Think of your favorite movie.
Now try to name as many characters from that film as you can.
Write their names in a column, male on one side, female on the other.
What do you see?
Chances are the list of male names is about twice as long as the list of females. Why is that? In the world there are roughly the same amount of men and women, shouldn’t a movie represent that? Shouldn’t it at least be somewhat similar to reality? While that seems logical, a study by the Center for the Study of Women in Television and Film has confirmed that in 2014 just about 30% of all characters in movies, and only 12% of protagonists, were female. You could of course ask why it is that way. It’s a valid question. It doesn’t represent real life. And while that may make sense for some movies taking place in universes that have nothing to do with our reality, it certainly doesn’t for most.
However, there is not only a difference in number of roles, there is also a difference of representation. The majority of female characters were in their 20s or 30s, while the male characters were older, in their 30s and 40s. 53% of all male characters were 40+ years old. Again, looking at the population, that doesn’t really make sense.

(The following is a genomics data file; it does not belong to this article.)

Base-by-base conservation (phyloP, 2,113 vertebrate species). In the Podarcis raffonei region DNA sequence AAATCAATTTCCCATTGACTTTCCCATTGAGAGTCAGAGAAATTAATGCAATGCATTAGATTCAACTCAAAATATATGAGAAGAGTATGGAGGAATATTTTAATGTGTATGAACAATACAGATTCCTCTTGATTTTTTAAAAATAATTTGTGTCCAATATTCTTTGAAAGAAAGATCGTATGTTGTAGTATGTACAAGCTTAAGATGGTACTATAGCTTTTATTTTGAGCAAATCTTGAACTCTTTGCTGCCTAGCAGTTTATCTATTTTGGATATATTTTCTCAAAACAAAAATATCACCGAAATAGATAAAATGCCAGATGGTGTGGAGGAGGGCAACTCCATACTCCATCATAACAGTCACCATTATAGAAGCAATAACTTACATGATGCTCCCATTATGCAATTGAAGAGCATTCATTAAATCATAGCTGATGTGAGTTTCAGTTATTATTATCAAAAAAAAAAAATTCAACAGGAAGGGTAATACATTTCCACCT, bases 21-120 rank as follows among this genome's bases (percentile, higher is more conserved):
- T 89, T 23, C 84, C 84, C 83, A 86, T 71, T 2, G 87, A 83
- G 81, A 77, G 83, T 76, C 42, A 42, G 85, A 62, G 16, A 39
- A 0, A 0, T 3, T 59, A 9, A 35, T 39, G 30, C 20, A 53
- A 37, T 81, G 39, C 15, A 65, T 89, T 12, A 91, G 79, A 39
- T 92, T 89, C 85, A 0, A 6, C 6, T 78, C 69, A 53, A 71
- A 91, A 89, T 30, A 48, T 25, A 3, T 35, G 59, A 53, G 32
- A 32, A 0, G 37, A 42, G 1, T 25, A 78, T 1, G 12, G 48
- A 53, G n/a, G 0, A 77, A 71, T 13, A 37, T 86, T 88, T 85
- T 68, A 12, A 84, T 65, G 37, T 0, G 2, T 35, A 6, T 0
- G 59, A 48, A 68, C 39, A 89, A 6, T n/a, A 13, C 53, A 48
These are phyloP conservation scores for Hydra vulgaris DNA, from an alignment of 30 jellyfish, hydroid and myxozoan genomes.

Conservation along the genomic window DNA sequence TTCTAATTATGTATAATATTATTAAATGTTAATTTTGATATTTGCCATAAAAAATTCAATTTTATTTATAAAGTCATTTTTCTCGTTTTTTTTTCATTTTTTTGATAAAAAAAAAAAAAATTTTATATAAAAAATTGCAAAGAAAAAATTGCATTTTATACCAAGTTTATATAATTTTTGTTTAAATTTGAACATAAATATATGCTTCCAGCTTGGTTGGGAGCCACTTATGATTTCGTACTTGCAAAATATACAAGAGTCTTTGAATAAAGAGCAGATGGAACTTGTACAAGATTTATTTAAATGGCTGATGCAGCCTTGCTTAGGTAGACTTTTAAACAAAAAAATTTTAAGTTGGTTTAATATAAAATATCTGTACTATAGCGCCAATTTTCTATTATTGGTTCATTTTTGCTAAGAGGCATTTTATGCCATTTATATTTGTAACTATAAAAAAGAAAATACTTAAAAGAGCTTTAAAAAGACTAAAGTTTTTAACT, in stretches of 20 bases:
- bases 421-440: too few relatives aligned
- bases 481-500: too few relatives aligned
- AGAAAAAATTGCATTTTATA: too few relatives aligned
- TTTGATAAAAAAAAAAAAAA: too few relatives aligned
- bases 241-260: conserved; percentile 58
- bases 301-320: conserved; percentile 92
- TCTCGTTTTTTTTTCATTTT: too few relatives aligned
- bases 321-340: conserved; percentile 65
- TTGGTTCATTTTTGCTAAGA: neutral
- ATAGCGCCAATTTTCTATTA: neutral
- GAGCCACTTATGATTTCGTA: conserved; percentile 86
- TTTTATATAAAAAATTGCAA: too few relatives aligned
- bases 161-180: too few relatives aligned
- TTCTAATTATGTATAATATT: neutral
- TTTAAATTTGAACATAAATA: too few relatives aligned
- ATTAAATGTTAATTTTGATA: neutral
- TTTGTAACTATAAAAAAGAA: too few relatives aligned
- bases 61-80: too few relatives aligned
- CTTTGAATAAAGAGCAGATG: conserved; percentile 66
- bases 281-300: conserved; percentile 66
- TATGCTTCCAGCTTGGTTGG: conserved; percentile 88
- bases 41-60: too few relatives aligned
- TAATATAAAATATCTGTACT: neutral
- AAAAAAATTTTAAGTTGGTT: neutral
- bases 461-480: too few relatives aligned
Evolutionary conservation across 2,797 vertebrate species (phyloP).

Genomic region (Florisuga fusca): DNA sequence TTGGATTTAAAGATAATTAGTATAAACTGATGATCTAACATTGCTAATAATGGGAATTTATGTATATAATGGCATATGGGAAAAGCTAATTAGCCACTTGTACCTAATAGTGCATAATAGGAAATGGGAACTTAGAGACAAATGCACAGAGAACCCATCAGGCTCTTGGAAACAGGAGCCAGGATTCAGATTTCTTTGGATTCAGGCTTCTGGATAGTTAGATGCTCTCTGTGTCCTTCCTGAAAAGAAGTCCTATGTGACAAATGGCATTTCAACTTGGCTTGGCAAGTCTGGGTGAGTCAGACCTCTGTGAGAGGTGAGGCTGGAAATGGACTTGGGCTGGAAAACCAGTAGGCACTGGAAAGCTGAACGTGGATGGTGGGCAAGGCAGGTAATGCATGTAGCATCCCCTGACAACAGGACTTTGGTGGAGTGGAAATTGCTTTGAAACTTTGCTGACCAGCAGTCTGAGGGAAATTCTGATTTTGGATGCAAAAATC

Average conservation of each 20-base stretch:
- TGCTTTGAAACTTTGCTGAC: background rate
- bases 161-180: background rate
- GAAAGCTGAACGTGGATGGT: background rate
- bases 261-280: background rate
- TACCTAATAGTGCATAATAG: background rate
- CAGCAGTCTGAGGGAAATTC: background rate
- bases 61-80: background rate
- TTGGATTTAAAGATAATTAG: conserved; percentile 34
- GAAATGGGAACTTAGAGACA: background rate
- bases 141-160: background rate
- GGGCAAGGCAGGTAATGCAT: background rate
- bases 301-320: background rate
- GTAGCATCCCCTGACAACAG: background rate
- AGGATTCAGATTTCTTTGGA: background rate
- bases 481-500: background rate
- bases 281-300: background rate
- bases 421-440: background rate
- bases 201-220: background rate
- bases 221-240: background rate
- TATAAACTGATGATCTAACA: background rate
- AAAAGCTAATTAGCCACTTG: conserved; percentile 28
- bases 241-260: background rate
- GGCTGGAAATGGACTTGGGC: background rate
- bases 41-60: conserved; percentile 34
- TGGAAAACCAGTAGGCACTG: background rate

Additionally, the occupation of a male character is more often known than that of a female one, and a substantially larger portion of male characters were seen actually working.
Looking at the data from the study, an interesting pattern can be found. In films where there was at least one female director or writer, 39% of protagonists were female, 35% were male and 26% were male/female ensembles. This was very different for films with exclusively male directors and writers. In those movies only 4% (!) of protagonists were female, 87% were male and 9% were ensembles. This seems strange, doesn’t it? What could a reason for such a difference be?
There is another point that cannot really be measured by such a study as it is intuitive and can be indirectly concluded from the investigation of character development. Very often, the female character of a movie will seem shallow and not quite as human as a male character. It is harder for fans to identify with female characters seeing as, oftentimes, they are just not as well written as the male ones.
Many things can be inferred from this information, but it seems to me that this is clear evidence that internalized sexism in the film industry is still very much present and alive, perhaps much subtler than it used to be, but nonetheless still a problem and something that should be discussed and not kept silent.
 The most recent update
 I am very aware that this is only an incredibly small, almost ludicrous, problem in comparison to the real dangers women in many countries are in, but it is a way to show that even in MEDCs, there is still a lot to be done in the quest for equality. Movies are a portrayal of reality that can paraphrase and reflect real situations in a different way.